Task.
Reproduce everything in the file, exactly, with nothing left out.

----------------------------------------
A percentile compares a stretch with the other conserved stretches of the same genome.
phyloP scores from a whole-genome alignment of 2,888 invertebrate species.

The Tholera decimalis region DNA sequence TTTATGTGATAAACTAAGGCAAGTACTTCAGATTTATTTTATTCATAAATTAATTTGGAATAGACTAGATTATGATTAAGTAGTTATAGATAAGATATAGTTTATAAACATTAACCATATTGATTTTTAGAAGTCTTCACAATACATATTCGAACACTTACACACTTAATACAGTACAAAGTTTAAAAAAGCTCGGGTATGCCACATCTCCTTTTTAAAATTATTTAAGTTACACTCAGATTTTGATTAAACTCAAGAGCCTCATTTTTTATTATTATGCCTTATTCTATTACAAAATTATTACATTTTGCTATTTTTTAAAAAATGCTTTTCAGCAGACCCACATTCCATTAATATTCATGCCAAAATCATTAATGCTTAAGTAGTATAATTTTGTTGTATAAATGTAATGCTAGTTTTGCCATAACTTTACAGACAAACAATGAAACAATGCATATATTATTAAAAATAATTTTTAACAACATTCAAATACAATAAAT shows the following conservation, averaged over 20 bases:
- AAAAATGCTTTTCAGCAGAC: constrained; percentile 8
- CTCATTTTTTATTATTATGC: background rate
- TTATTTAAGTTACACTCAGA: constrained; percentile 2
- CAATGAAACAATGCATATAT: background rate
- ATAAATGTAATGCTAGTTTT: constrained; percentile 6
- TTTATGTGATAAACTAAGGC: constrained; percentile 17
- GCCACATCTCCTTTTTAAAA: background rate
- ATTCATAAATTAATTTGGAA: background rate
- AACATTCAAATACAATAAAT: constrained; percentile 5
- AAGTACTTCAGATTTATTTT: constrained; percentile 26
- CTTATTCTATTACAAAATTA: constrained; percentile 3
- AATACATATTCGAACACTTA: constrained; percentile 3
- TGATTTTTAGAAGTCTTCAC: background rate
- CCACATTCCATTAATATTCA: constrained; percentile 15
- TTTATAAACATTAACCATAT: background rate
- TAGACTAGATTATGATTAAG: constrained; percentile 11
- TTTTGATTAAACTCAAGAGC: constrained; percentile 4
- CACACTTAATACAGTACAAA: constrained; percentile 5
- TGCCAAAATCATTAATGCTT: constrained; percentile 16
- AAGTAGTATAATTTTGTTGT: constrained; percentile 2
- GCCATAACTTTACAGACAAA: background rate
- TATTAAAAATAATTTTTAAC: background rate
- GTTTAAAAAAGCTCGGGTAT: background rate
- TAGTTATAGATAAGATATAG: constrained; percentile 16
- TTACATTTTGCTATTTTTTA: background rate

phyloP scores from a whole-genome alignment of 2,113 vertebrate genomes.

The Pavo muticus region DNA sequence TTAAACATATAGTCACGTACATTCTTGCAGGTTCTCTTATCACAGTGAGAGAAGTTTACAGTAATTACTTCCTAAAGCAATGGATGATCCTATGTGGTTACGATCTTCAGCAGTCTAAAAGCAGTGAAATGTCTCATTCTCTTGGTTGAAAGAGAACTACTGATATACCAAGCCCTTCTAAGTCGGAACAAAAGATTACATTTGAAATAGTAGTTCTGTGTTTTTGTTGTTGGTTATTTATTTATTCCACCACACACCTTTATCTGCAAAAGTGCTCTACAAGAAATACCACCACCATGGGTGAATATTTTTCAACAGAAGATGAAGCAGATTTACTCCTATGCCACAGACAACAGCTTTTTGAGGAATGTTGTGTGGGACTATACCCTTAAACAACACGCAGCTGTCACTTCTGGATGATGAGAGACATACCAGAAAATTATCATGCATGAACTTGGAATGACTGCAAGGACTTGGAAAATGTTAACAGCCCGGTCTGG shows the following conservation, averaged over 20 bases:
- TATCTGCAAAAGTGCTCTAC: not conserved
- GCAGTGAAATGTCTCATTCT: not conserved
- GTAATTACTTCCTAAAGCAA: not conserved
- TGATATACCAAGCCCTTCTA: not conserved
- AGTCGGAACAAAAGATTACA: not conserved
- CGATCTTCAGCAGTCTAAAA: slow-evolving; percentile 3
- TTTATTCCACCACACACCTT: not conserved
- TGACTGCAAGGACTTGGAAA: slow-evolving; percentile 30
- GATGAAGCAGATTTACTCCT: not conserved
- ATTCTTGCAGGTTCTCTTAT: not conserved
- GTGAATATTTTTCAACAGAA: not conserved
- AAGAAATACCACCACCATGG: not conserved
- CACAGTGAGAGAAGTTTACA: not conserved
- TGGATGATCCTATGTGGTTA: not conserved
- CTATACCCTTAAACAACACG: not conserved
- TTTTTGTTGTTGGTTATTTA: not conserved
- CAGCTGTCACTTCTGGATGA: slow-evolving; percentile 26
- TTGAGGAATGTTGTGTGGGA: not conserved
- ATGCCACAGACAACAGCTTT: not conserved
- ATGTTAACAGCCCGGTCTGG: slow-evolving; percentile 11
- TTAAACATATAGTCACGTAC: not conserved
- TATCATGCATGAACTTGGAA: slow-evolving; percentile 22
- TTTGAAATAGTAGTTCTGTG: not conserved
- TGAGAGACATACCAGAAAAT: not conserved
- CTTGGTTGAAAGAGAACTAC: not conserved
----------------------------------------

A percentile compares a stretch with the other conserved stretches of the same genome.
phyloP scores from a whole-genome alignment of 2,888 invertebrate species.

The Tholera decimalis region DNA sequence TTTATGTGATAAACTAAGGCAAGTACTTCAGATTTATTTTATTCATAAATTAATTTGGAATAGACTAGATTATGATTAAGTAGTTATAGATAAGATATAGTTTATAAACATTAACCATATTGATTTTTAGAAGTCTTCACAATACATATTCGAACACTTACACACTTAATACAGTACAAAGTTTAAAAAAGCTCGGGTATGCCACATCTCCTTTTTAAAATTATTTAAGTTACACTCAGATTTTGATTAAACTCAAGAGCCTCATTTTTTATTATTATGCCTTATTCTATTACAAAATTATTACATTTTGCTATTTTTTAAAAAATGCTTTTCAGCAGACCCACATTCCATTAATATTCATGCCAAAATCATTAATGCTTAAGTAGTATAATTTTGTTGTATAAATGTAATGCTAGTTTTGCCATAACTTTACAGACAAACAATGAAACAATGCATATATTATTAAAAATAATTTTTAACAACATTCAAATACAATAAAT shows the following conservation, averaged over 20 bases:
- AAAAATGCTTTTCAGCAGAC: constrained; percentile 8
- CTCATTTTTTATTATTATGC: background rate
- TTATTTAAGTTACACTCAGA: constrained; percentile 2
- CAATGAAACAATGCATATAT: background rate
- ATAAATGTAATGCTAGTTTT: constrained; percentile 6
- TTTATGTGATAAACTAAGGC: constrained; percentile 17
- GCCACATCTCCTTTTTAAAA: background rate
- ATTCATAAATTAATTTGGAA: background rate
- AACATTCAAATACAATAAAT: constrained; percentile 5
- AAGTACTTCAGATTTATTTT: constrained; percentile 26
- CTTATTCTATTACAAAATTA: constrained; percentile 3
- AATACATATTCGAACACTTA: constrained; percentile 3
- TGATTTTTAGAAGTCTTCAC: background rate
- CCACATTCCATTAATATTCA: constrained; percentile 15
- TTTATAAACATTAACCATAT: background rate
- TAGACTAGATTATGATTAAG: constrained; percentile 11
- TTTTGATTAAACTCAAGAGC: constrained; percentile 4
- CACACTTAATACAGTACAAA: constrained; percentile 5
- TGCCAAAATCATTAATGCTT: constrained; percentile 16
- AAGTAGTATAATTTTGTTGT: constrained; percentile 2
- GCCATAACTTTACAGACAAA: background rate
- TATTAAAAATAATTTTTAAC: background rate
- GTTTAAAAAAGCTCGGGTAT: background rate
- TAGTTATAGATAAGATATAG: constrained; percentile 16
- TTACATTTTGCTATTTTTTA: background rate

phyloP scores from a whole-genome alignment of 2,113 vertebrate genomes.

The Pavo muticus region DNA sequence TTAAACATATAGTCACGTACATTCTTGCAGGTTCTCTTATCACAGTGAGAGAAGTTTACAGTAATTACTTCCTAAAGCAATGGATGATCCTATGTGGTTACGATCTTCAGCAGTCTAAAAGCAGTGAAATGTCTCATTCTCTTGGTTGAAAGAGAACTACTGATATACCAAGCCCTTCTAAGTCGGAACAAAAGATTACATTTGAAATAGTAGTTCTGTGTTTTTGTTGTTGGTTATTTATTTATTCCACCACACACCTTTATCTGCAAAAGTGCTCTACAAGAAATACCACCACCATGGGTGAATATTTTTCAACAGAAGATGAAGCAGATTTACTCCTATGCCACAGACAACAGCTTTTTGAGGAATGTTGTGTGGGACTATACCCTTAAACAACACGCAGCTGTCACTTCTGGATGATGAGAGACATACCAGAAAATTATCATGCATGAACTTGGAATGACTGCAAGGACTTGGAAAATGTTAACAGCCCGGTCTGG shows the following conservation, averaged over 20 bases:
- TATCTGCAAAAGTGCTCTAC: not conserved
- GCAGTGAAATGTCTCATTCT: not conserved
- GTAATTACTTCCTAAAGCAA: not conserved
- TGATATACCAAGCCCTTCTA: not conserved
- AGTCGGAACAAAAGATTACA: not conserved
- CGATCTTCAGCAGTCTAAAA: slow-evolving; percentile 3
- TTTATTCCACCACACACCTT: not conserved
- TGACTGCAAGGACTTGGAAA: slow-evolving; percentile 30
- GATGAAGCAGATTTACTCCT: not conserved
- ATTCTTGCAGGTTCTCTTAT: not conserved
- GTGAATATTTTTCAACAGAA: not conserved
- AAGAAATACCACCACCATGG: not conserved
- CACAGTGAGAGAAGTTTACA: not conserved
- TGGATGATCCTATGTGGTTA: not conserved
- CTATACCCTTAAACAACACG: not conserved
- TTTTTGTTGTTGGTTATTTA: not conserved
- CAGCTGTCACTTCTGGATGA: slow-evolving; percentile 26
- TTGAGGAATGTTGTGTGGGA: not conserved
- ATGCCACAGACAACAGCTTT: not conserved
- ATGTTAACAGCCCGGTCTGG: slow-evolving; percentile 11
- TTAAACATATAGTCACGTAC: not conserved
- TATCATGCATGAACTTGGAA: slow-evolving; percentile 22
- TTTGAAATAGTAGTTCTGTG: not conserved
- TGAGAGACATACCAGAAAAT: not conserved
- CTTGGTTGAAAGAGAACTAC: not conserved